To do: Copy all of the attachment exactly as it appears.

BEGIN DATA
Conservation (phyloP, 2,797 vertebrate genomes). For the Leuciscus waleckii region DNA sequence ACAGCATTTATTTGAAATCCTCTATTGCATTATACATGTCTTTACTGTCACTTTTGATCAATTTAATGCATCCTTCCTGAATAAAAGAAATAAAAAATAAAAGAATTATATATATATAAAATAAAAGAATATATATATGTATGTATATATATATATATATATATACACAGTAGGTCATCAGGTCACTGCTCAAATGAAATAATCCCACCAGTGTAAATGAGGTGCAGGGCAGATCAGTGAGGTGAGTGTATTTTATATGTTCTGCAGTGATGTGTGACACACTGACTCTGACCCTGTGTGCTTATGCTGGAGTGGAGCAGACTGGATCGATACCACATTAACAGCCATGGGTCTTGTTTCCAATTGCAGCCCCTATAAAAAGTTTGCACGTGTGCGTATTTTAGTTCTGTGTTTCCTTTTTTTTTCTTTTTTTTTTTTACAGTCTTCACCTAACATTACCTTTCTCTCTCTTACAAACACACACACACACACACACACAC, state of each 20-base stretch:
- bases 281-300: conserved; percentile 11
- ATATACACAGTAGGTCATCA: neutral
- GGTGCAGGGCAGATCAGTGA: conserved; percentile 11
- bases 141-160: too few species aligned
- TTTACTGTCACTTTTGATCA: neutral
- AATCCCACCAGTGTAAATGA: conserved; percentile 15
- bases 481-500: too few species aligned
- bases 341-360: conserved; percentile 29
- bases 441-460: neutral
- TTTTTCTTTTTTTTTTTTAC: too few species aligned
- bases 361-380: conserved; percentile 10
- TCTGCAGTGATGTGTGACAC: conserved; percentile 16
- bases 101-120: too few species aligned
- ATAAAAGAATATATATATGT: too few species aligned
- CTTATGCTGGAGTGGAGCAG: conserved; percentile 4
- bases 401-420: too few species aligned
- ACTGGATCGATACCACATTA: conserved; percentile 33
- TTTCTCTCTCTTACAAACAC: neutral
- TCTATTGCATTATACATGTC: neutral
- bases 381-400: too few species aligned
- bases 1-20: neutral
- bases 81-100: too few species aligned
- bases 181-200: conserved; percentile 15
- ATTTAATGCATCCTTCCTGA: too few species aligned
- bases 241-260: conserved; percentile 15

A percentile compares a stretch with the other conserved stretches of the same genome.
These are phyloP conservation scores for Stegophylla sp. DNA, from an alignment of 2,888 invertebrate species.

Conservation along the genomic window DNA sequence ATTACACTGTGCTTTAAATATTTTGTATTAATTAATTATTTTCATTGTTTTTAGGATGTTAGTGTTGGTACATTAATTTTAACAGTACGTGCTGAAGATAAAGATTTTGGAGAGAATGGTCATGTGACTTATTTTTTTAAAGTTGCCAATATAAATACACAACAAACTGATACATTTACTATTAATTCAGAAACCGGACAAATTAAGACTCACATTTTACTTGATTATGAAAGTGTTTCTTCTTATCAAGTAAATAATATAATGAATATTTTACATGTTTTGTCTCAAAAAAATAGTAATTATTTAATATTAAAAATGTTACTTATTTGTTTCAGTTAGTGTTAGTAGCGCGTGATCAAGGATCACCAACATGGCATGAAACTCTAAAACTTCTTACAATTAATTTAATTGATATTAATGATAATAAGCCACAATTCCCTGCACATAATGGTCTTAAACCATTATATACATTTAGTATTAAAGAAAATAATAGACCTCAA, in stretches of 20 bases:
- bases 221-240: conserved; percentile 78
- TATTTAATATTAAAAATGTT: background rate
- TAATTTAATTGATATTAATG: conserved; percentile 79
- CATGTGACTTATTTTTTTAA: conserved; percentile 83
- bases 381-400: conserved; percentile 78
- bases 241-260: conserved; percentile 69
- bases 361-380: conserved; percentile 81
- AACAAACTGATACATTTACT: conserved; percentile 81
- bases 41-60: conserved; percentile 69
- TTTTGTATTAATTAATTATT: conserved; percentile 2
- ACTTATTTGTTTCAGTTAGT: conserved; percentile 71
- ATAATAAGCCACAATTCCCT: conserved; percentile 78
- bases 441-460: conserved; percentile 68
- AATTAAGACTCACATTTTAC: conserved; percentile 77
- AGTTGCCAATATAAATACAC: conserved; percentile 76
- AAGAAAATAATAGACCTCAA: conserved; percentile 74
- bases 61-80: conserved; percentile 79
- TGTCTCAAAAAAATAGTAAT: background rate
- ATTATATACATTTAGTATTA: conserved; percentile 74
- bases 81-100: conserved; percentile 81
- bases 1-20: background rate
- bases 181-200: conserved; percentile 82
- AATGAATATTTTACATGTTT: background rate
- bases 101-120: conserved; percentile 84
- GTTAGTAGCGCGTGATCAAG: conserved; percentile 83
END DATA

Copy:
Conservation (phyloP, 2,797 vertebrate genomes). For the Leuciscus waleckii region DNA sequence ACAGCATTTATTTGAAATCCTCTATTGCATTATACATGTCTTTACTGTCACTTTTGATCAATTTAATGCATCCTTCCTGAATAAAAGAAATAAAAAATAAAAGAATTATATATATATAAAATAAAAGAATATATATATGTATGTATATATATATATATATATATACACAGTAGGTCATCAGGTCACTGCTCAAATGAAATAATCCCACCAGTGTAAATGAGGTGCAGGGCAGATCAGTGAGGTGAGTGTATTTTATATGTTCTGCAGTGATGTGTGACACACTGACTCTGACCCTGTGTGCTTATGCTGGAGTGGAGCAGACTGGATCGATACCACATTAACAGCCATGGGTCTTGTTTCCAATTGCAGCCCCTATAAAAAGTTTGCACGTGTGCGTATTTTAGTTCTGTGTTTCCTTTTTTTTTCTTTTTTTTTTTTACAGTCTTCACCTAACATTACCTTTCTCTCTCTTACAAACACACACACACACACACACACAC, state of each 20-base stretch:
- bases 281-300: conserved; percentile 11
- ATATACACAGTAGGTCATCA: neutral
- GGTGCAGGGCAGATCAGTGA: conserved; percentile 11
- bases 141-160: too few species aligned
- TTTACTGTCACTTTTGATCA: neutral
- AATCCCACCAGTGTAAATGA: conserved; percentile 15
- bases 481-500: too few species aligned
- bases 341-360: conserved; percentile 29
- bases 441-460: neutral
- TTTTTCTTTTTTTTTTTTAC: too few species aligned
- bases 361-380: conserved; percentile 10
- TCTGCAGTGATGTGTGACAC: conserved; percentile 16
- bases 101-120: too few species aligned
- ATAAAAGAATATATATATGT: too few species aligned
- CTTATGCTGGAGTGGAGCAG: conserved; percentile 4
- bases 401-420: too few species aligned
- ACTGGATCGATACCACATTA: conserved; percentile 33
- TTTCTCTCTCTTACAAACAC: neutral
- TCTATTGCATTATACATGTC: neutral
- bases 381-400: too few species aligned
- bases 1-20: neutral
- bases 81-100: too few species aligned
- bases 181-200: conserved; percentile 15
- ATTTAATGCATCCTTCCTGA: too few species aligned
- bases 241-260: conserved; percentile 15

A percentile compares a stretch with the other conserved stretches of the same genome.
These are phyloP conservation scores for Stegophylla sp. DNA, from an alignment of 2,888 invertebrate species.

Conservation along the genomic window DNA sequence ATTACACTGTGCTTTAAATATTTTGTATTAATTAATTATTTTCATTGTTTTTAGGATGTTAGTGTTGGTACATTAATTTTAACAGTACGTGCTGAAGATAAAGATTTTGGAGAGAATGGTCATGTGACTTATTTTTTTAAAGTTGCCAATATAAATACACAACAAACTGATACATTTACTATTAATTCAGAAACCGGACAAATTAAGACTCACATTTTACTTGATTATGAAAGTGTTTCTTCTTATCAAGTAAATAATATAATGAATATTTTACATGTTTTGTCTCAAAAAAATAGTAATTATTTAATATTAAAAATGTTACTTATTTGTTTCAGTTAGTGTTAGTAGCGCGTGATCAAGGATCACCAACATGGCATGAAACTCTAAAACTTCTTACAATTAATTTAATTGATATTAATGATAATAAGCCACAATTCCCTGCACATAATGGTCTTAAACCATTATATACATTTAGTATTAAAGAAAATAATAGACCTCAA, in stretches of 20 bases:
- bases 221-240: conserved; percentile 78
- TATTTAATATTAAAAATGTT: background rate
- TAATTTAATTGATATTAATG: conserved; percentile 79
- CATGTGACTTATTTTTTTAA: conserved; percentile 83
- bases 381-400: conserved; percentile 78
- bases 241-260: conserved; percentile 69
- bases 361-380: conserved; percentile 81
- AACAAACTGATACATTTACT: conserved; percentile 81
- bases 41-60: conserved; percentile 69
- TTTTGTATTAATTAATTATT: conserved; percentile 2
- ACTTATTTGTTTCAGTTAGT: conserved; percentile 71
- ATAATAAGCCACAATTCCCT: conserved; percentile 78
- bases 441-460: conserved; percentile 68
- AATTAAGACTCACATTTTAC: conserved; percentile 77
- AGTTGCCAATATAAATACAC: conserved; percentile 76
- AAGAAAATAATAGACCTCAA: conserved; percentile 74
- bases 61-80: conserved; percentile 79
- TGTCTCAAAAAAATAGTAAT: background rate
- ATTATATACATTTAGTATTA: conserved; percentile 74
- bases 81-100: conserved; percentile 81
- bases 1-20: background rate
- bases 181-200: conserved; percentile 82
- AATGAATATTTTACATGTTT: background rate
- bases 101-120: conserved; percentile 84
- GTTAGTAGCGCGTGATCAAG: conserved; percentile 83